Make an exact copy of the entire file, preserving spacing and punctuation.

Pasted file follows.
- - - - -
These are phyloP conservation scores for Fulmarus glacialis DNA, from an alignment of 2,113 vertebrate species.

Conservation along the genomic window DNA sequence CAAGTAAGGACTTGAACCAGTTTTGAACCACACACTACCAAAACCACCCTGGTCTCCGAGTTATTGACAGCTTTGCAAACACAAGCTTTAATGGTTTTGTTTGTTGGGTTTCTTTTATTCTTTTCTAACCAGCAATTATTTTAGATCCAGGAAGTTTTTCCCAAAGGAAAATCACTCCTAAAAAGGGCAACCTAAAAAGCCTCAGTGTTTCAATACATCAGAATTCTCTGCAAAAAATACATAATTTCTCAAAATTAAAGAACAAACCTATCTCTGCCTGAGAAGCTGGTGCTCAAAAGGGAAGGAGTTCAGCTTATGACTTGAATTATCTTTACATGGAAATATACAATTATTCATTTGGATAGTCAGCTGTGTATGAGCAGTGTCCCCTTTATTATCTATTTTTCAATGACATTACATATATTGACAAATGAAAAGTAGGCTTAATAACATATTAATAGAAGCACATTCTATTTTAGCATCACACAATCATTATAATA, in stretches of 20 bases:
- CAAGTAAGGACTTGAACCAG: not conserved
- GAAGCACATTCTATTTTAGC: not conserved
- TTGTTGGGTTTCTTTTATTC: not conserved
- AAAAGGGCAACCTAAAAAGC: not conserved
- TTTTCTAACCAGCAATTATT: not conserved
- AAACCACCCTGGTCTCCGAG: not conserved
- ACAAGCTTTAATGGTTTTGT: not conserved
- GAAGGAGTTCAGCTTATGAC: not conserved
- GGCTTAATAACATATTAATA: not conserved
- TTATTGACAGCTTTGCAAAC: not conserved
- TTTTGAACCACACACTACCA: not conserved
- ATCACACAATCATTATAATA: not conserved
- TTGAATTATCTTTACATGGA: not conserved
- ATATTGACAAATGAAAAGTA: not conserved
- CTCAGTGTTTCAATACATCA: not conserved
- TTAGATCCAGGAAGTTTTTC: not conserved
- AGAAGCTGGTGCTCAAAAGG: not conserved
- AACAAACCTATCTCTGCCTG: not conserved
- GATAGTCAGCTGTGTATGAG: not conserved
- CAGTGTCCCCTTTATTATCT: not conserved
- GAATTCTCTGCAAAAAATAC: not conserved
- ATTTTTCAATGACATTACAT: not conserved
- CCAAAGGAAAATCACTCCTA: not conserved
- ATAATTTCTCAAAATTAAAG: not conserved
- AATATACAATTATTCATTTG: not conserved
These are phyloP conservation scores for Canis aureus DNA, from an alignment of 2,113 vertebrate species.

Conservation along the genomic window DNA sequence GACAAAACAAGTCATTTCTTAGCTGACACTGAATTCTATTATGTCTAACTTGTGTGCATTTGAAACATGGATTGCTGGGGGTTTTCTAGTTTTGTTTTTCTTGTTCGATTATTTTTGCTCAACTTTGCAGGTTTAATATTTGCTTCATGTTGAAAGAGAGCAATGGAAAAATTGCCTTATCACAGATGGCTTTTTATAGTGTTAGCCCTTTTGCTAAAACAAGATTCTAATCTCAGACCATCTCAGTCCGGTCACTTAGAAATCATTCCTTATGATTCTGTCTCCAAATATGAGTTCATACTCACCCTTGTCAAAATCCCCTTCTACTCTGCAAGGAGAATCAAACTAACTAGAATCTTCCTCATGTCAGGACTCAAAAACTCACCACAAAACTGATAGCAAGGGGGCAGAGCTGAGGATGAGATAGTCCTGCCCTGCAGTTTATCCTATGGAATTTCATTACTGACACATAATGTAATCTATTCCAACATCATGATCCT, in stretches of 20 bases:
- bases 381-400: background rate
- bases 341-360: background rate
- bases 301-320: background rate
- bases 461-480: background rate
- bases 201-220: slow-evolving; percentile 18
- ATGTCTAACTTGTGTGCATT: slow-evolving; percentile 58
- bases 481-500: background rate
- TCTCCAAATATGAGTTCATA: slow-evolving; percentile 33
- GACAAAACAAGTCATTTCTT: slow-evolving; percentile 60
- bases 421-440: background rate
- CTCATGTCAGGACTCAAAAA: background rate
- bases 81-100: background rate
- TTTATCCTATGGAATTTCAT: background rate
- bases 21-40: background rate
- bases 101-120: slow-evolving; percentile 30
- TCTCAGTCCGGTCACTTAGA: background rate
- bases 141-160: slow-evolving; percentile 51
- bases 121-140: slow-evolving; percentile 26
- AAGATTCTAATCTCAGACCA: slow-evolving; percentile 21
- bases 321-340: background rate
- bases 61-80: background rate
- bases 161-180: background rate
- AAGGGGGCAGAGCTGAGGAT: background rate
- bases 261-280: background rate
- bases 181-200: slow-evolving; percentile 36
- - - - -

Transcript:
These are phyloP conservation scores for Fulmarus glacialis DNA, from an alignment of 2,113 vertebrate species.

Conservation along the genomic window DNA sequence CAAGTAAGGACTTGAACCAGTTTTGAACCACACACTACCAAAACCACCCTGGTCTCCGAGTTATTGACAGCTTTGCAAACACAAGCTTTAATGGTTTTGTTTGTTGGGTTTCTTTTATTCTTTTCTAACCAGCAATTATTTTAGATCCAGGAAGTTTTTCCCAAAGGAAAATCACTCCTAAAAAGGGCAACCTAAAAAGCCTCAGTGTTTCAATACATCAGAATTCTCTGCAAAAAATACATAATTTCTCAAAATTAAAGAACAAACCTATCTCTGCCTGAGAAGCTGGTGCTCAAAAGGGAAGGAGTTCAGCTTATGACTTGAATTATCTTTACATGGAAATATACAATTATTCATTTGGATAGTCAGCTGTGTATGAGCAGTGTCCCCTTTATTATCTATTTTTCAATGACATTACATATATTGACAAATGAAAAGTAGGCTTAATAACATATTAATAGAAGCACATTCTATTTTAGCATCACACAATCATTATAATA, in stretches of 20 bases:
- CAAGTAAGGACTTGAACCAG: not conserved
- GAAGCACATTCTATTTTAGC: not conserved
- TTGTTGGGTTTCTTTTATTC: not conserved
- AAAAGGGCAACCTAAAAAGC: not conserved
- TTTTCTAACCAGCAATTATT: not conserved
- AAACCACCCTGGTCTCCGAG: not conserved
- ACAAGCTTTAATGGTTTTGT: not conserved
- GAAGGAGTTCAGCTTATGAC: not conserved
- GGCTTAATAACATATTAATA: not conserved
- TTATTGACAGCTTTGCAAAC: not conserved
- TTTTGAACCACACACTACCA: not conserved
- ATCACACAATCATTATAATA: not conserved
- TTGAATTATCTTTACATGGA: not conserved
- ATATTGACAAATGAAAAGTA: not conserved
- CTCAGTGTTTCAATACATCA: not conserved
- TTAGATCCAGGAAGTTTTTC: not conserved
- AGAAGCTGGTGCTCAAAAGG: not conserved
- AACAAACCTATCTCTGCCTG: not conserved
- GATAGTCAGCTGTGTATGAG: not conserved
- CAGTGTCCCCTTTATTATCT: not conserved
- GAATTCTCTGCAAAAAATAC: not conserved
- ATTTTTCAATGACATTACAT: not conserved
- CCAAAGGAAAATCACTCCTA: not conserved
- ATAATTTCTCAAAATTAAAG: not conserved
- AATATACAATTATTCATTTG: not conserved
These are phyloP conservation scores for Canis aureus DNA, from an alignment of 2,113 vertebrate species.

Conservation along the genomic window DNA sequence GACAAAACAAGTCATTTCTTAGCTGACACTGAATTCTATTATGTCTAACTTGTGTGCATTTGAAACATGGATTGCTGGGGGTTTTCTAGTTTTGTTTTTCTTGTTCGATTATTTTTGCTCAACTTTGCAGGTTTAATATTTGCTTCATGTTGAAAGAGAGCAATGGAAAAATTGCCTTATCACAGATGGCTTTTTATAGTGTTAGCCCTTTTGCTAAAACAAGATTCTAATCTCAGACCATCTCAGTCCGGTCACTTAGAAATCATTCCTTATGATTCTGTCTCCAAATATGAGTTCATACTCACCCTTGTCAAAATCCCCTTCTACTCTGCAAGGAGAATCAAACTAACTAGAATCTTCCTCATGTCAGGACTCAAAAACTCACCACAAAACTGATAGCAAGGGGGCAGAGCTGAGGATGAGATAGTCCTGCCCTGCAGTTTATCCTATGGAATTTCATTACTGACACATAATGTAATCTATTCCAACATCATGATCCT, in stretches of 20 bases:
- bases 381-400: background rate
- bases 341-360: background rate
- bases 301-320: background rate
- bases 461-480: background rate
- bases 201-220: slow-evolving; percentile 18
- ATGTCTAACTTGTGTGCATT: slow-evolving; percentile 58
- bases 481-500: background rate
- TCTCCAAATATGAGTTCATA: slow-evolving; percentile 33
- GACAAAACAAGTCATTTCTT: slow-evolving; percentile 60
- bases 421-440: background rate
- CTCATGTCAGGACTCAAAAA: background rate
- bases 81-100: background rate
- TTTATCCTATGGAATTTCAT: background rate
- bases 21-40: background rate
- bases 101-120: slow-evolving; percentile 30
- TCTCAGTCCGGTCACTTAGA: background rate
- bases 141-160: slow-evolving; percentile 51
- bases 121-140: slow-evolving; percentile 26
- AAGATTCTAATCTCAGACCA: slow-evolving; percentile 21
- bases 321-340: background rate
- bases 61-80: background rate
- bases 161-180: background rate
- AAGGGGGCAGAGCTGAGGAT: background rate
- bases 261-280: background rate
- bases 181-200: slow-evolving; percentile 36